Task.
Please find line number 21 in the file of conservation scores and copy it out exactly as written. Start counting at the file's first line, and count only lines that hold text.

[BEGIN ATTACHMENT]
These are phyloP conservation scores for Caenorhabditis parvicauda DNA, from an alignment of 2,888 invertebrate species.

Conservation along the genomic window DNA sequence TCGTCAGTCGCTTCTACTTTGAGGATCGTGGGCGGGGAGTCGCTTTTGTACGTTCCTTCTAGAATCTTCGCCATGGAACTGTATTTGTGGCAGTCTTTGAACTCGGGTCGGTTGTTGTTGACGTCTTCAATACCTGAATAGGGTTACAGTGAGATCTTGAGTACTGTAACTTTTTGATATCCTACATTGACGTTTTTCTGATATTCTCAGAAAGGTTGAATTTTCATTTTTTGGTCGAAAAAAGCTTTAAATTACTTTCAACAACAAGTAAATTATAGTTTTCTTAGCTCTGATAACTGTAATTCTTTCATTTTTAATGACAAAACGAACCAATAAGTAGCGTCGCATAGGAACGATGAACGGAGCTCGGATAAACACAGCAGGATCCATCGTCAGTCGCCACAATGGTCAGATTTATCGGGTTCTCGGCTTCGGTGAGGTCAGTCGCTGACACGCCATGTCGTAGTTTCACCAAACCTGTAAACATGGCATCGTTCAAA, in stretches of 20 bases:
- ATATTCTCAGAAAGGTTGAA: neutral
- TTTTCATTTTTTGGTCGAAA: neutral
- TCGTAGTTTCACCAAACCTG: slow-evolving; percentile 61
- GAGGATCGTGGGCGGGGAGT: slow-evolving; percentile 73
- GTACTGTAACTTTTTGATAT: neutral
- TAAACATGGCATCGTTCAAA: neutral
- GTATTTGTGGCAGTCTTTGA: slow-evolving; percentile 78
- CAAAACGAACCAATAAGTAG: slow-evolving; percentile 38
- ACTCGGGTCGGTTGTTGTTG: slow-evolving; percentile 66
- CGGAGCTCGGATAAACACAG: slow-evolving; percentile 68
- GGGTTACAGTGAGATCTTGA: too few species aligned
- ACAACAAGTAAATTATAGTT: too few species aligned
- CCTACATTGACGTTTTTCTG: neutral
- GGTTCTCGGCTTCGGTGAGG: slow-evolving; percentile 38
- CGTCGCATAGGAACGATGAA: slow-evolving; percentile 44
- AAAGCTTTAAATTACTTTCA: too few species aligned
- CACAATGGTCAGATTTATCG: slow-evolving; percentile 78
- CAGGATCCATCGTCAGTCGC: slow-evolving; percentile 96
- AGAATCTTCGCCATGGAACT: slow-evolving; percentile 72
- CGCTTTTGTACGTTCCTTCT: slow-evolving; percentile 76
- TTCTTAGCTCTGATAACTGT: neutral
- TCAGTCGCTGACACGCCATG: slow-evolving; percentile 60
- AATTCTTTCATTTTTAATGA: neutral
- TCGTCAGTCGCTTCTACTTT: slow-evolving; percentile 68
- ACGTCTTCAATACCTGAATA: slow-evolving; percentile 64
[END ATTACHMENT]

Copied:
- AGAATCTTCGCCATGGAACT: slow-evolving; percentile 72